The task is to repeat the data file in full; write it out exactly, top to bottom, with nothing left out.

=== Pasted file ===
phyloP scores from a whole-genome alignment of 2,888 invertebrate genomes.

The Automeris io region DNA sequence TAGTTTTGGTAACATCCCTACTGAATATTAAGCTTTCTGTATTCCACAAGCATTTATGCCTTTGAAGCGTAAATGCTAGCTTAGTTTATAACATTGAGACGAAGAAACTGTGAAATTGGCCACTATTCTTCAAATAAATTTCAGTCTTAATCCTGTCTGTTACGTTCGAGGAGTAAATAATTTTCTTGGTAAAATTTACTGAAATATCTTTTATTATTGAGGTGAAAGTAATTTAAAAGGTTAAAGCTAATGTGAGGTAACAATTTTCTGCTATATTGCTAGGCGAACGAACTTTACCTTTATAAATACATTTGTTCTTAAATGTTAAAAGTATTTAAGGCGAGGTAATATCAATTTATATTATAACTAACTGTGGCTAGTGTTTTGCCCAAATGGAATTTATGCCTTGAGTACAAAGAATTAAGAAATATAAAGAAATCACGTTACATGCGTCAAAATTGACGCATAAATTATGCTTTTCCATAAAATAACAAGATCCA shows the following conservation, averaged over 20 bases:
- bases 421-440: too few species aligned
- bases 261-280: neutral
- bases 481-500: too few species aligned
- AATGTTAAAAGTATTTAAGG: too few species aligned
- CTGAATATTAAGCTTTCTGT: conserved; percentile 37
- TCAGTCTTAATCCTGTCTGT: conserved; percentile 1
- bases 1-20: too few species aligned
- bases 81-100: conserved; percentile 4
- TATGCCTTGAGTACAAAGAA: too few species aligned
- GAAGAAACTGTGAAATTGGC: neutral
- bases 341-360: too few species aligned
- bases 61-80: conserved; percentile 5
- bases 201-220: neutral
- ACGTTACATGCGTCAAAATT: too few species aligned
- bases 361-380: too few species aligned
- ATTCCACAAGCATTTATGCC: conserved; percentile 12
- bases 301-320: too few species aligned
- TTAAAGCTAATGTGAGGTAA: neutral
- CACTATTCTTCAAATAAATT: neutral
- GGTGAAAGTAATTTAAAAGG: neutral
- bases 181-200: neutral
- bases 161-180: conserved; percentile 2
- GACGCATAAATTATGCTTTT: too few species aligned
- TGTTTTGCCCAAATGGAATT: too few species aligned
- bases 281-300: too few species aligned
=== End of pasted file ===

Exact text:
phyloP scores from a whole-genome alignment of 2,888 invertebrate genomes.

The Automeris io region DNA sequence TAGTTTTGGTAACATCCCTACTGAATATTAAGCTTTCTGTATTCCACAAGCATTTATGCCTTTGAAGCGTAAATGCTAGCTTAGTTTATAACATTGAGACGAAGAAACTGTGAAATTGGCCACTATTCTTCAAATAAATTTCAGTCTTAATCCTGTCTGTTACGTTCGAGGAGTAAATAATTTTCTTGGTAAAATTTACTGAAATATCTTTTATTATTGAGGTGAAAGTAATTTAAAAGGTTAAAGCTAATGTGAGGTAACAATTTTCTGCTATATTGCTAGGCGAACGAACTTTACCTTTATAAATACATTTGTTCTTAAATGTTAAAAGTATTTAAGGCGAGGTAATATCAATTTATATTATAACTAACTGTGGCTAGTGTTTTGCCCAAATGGAATTTATGCCTTGAGTACAAAGAATTAAGAAATATAAAGAAATCACGTTACATGCGTCAAAATTGACGCATAAATTATGCTTTTCCATAAAATAACAAGATCCA shows the following conservation, averaged over 20 bases:
- bases 421-440: too few species aligned
- bases 261-280: neutral
- bases 481-500: too few species aligned
- AATGTTAAAAGTATTTAAGG: too few species aligned
- CTGAATATTAAGCTTTCTGT: conserved; percentile 37
- TCAGTCTTAATCCTGTCTGT: conserved; percentile 1
- bases 1-20: too few species aligned
- bases 81-100: conserved; percentile 4
- TATGCCTTGAGTACAAAGAA: too few species aligned
- GAAGAAACTGTGAAATTGGC: neutral
- bases 341-360: too few species aligned
- bases 61-80: conserved; percentile 5
- bases 201-220: neutral
- ACGTTACATGCGTCAAAATT: too few species aligned
- bases 361-380: too few species aligned
- ATTCCACAAGCATTTATGCC: conserved; percentile 12
- bases 301-320: too few species aligned
- TTAAAGCTAATGTGAGGTAA: neutral
- CACTATTCTTCAAATAAATT: neutral
- GGTGAAAGTAATTTAAAAGG: neutral
- bases 181-200: neutral
- bases 161-180: conserved; percentile 2
- GACGCATAAATTATGCTTTT: too few species aligned
- TGTTTTGCCCAAATGGAATT: too few species aligned
- bases 281-300: too few species aligned